Finally, anti-rent-control view hits national media: 6 minutes
A no-apologies anti-rent control view finally hit the national media. It was a 6-minute segment called “Home, Cheap Home” by John Stossel on the February 19 edition of the hour-long weekly TV news magazine “Prime Time Live,” hosted by Sam Donaldson.
SPOA president Lenore Schloming talked a half dozen times with Stossel’s staff prior to the segment, and she was called hours before the show to tell her it was running. Statistics quoted were sent in by her just the day before.
Stossel’s emotional hook to viewers was all the wealthy people living cheaply in New York City rent-controlled apartments. Stossel cited Masterpiece Theatre host Alistair Cooke (who pays “less than a fifth” of the $10,000 a month rent his apartment would cost on the open market), the high-class brothel owner “Mayflower Madam” Sidney Biddle Barrows, former New York City mayor Ed Koch, supermodel Kim Alexis, singer Carly Simon, fashion designer Arnold Skazi (whose apartment was featured in “Architectural Digest” magazine), and actress Mia Farrow (whose apartment was featured in a Woody Allen film).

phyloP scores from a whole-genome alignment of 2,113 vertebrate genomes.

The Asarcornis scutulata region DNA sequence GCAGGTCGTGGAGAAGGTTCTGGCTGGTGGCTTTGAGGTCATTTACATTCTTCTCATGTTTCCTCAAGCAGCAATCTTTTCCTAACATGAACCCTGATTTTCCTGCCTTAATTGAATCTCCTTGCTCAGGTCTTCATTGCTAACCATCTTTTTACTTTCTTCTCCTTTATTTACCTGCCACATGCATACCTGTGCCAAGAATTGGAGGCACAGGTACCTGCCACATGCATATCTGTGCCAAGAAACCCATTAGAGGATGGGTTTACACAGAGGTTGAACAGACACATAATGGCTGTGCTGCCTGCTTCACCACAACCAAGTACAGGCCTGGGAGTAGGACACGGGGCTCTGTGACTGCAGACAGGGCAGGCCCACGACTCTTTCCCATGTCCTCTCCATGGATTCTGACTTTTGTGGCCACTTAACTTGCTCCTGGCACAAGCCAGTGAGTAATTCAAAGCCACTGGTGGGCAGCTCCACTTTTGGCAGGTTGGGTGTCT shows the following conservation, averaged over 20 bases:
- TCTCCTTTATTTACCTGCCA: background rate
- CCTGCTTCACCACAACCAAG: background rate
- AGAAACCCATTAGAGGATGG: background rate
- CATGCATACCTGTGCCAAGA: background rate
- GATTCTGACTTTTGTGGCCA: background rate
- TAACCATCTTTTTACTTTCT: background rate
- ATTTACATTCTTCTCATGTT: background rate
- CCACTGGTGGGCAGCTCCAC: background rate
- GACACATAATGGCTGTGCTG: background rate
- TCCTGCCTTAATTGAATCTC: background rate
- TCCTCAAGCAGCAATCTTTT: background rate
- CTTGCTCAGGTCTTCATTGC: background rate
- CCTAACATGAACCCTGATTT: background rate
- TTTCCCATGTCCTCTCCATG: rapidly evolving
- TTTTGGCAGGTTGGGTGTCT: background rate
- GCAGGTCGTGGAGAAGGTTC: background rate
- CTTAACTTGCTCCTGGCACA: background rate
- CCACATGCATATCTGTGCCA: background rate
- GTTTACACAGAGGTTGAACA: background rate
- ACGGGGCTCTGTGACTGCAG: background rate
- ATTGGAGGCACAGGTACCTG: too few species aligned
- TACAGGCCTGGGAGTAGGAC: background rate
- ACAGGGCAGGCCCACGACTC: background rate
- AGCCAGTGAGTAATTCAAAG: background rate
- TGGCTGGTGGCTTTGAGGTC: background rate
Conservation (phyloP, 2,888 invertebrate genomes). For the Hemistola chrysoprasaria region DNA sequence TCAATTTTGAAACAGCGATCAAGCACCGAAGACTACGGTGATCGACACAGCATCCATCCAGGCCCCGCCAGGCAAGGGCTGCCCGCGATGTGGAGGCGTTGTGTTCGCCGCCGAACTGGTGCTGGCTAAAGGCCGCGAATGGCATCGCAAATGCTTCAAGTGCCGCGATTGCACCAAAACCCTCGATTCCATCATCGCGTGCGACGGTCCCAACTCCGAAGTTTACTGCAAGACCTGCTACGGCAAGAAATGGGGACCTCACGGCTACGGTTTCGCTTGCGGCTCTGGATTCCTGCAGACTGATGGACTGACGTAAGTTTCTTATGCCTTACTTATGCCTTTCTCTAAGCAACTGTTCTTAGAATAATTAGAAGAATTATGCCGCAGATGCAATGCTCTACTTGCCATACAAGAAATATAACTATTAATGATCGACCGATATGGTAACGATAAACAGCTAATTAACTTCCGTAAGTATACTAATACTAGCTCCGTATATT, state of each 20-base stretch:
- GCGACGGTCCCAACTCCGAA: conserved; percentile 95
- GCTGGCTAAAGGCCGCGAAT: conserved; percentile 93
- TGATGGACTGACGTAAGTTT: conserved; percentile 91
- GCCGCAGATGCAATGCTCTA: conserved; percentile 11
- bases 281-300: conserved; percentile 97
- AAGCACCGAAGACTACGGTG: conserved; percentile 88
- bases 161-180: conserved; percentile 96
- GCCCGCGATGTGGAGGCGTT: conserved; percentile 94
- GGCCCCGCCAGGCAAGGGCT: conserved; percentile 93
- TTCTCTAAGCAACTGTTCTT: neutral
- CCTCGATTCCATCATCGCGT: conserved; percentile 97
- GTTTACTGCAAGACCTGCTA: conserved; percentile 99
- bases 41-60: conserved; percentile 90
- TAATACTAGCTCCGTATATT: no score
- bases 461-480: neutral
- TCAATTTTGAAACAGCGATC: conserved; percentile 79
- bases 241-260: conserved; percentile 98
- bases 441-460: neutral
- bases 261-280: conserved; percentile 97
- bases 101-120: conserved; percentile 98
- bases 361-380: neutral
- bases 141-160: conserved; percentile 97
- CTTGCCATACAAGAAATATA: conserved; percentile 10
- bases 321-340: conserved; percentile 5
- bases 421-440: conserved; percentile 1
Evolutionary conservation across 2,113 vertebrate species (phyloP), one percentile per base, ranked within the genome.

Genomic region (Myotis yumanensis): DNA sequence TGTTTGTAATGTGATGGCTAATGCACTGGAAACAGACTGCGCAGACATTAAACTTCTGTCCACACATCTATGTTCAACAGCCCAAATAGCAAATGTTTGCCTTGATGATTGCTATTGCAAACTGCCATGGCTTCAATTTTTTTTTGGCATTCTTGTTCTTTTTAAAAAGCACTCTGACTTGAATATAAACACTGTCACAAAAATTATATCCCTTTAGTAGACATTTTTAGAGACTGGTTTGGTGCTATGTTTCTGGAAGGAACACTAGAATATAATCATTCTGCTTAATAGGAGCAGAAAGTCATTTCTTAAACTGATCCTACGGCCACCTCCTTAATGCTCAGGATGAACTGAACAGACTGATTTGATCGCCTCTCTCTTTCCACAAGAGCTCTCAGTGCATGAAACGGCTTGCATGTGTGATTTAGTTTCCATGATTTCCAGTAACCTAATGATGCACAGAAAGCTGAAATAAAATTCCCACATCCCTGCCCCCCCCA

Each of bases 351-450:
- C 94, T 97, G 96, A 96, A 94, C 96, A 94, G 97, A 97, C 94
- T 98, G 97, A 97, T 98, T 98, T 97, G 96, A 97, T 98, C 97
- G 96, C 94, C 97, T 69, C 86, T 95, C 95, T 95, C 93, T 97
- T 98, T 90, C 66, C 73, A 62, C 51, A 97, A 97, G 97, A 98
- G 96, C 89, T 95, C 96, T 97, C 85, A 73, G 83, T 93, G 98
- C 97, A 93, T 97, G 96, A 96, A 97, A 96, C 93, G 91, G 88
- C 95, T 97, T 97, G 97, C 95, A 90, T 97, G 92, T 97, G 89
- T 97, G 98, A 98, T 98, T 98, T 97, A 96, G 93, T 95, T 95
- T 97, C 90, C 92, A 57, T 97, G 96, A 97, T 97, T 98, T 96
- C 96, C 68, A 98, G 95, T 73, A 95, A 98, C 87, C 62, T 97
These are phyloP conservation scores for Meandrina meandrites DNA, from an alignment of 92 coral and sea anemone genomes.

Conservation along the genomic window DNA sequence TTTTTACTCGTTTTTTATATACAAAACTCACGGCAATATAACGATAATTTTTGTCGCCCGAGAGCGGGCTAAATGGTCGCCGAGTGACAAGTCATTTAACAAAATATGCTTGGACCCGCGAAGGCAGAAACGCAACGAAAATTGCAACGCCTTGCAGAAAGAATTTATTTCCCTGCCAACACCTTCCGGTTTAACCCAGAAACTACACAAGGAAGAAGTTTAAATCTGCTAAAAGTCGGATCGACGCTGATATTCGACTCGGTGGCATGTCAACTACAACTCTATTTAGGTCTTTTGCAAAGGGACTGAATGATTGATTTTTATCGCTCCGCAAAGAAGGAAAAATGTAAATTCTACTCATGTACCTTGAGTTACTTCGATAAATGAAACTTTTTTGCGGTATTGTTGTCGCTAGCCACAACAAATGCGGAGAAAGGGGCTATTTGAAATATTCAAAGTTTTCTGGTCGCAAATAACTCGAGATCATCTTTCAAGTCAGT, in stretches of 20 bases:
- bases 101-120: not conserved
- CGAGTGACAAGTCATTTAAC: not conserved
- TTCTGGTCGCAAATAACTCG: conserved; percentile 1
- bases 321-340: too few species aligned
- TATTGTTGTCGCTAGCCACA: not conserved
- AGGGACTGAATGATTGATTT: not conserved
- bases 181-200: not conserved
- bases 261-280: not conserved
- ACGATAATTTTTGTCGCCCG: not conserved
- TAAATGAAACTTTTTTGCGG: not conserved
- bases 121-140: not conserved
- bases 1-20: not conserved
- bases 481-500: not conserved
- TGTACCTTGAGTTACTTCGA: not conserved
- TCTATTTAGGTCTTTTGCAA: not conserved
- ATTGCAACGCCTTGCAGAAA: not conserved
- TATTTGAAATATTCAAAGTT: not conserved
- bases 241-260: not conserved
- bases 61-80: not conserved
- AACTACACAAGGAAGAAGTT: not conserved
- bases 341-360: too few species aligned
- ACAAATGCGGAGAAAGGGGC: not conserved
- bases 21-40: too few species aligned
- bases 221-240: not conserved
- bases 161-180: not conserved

Repeatedly, Stossel said these wealthy people were paying half, a third, a fifth of what “you or I would have to pay on the open market.”
The camera showed shots of the celebs, panned across 5th Avenue high-rise apartment facades and glitzy interior lobbies with doormen, but Stossel lamented that no wealthy persons would let him film their apartment interiors.
Black economist Walter Williams was pictured calling Alistair Cooke “a thief” using the government.
Stossel cited a bigger unintended consequence of rent control than rich people getting cheap digs: the high cost of the housing left on the free market. “Cities with rent control have less housing,” Stossel said, “because no one wants to build.” Unregulated cities like Dallas and Chicago have ample housing, he said, then showed several examples of New Yorkersseeking scarce housing, even paying bribes.
And the most destructive consequence of rent control in Stossel’s view: abandoned housing. “Acres” of it in New York City, Stossel said, as the camera panned across blocks of abandoned brick row houses falling apart. The black economist declaimed: “Short of aerial bombardment, the best way to destroy a city is through rent control.”
Suggesting a note of reason, Massachusetts’ decision to end rent control two years ago is mentioned. And this statistic: “Only 6% of people getting rent protection were poor.”
All in all, it was a solid, undiluted statement of the anti-rent control position in a national spotlight position, just as New York is seriously thinking of ending rent control this spring.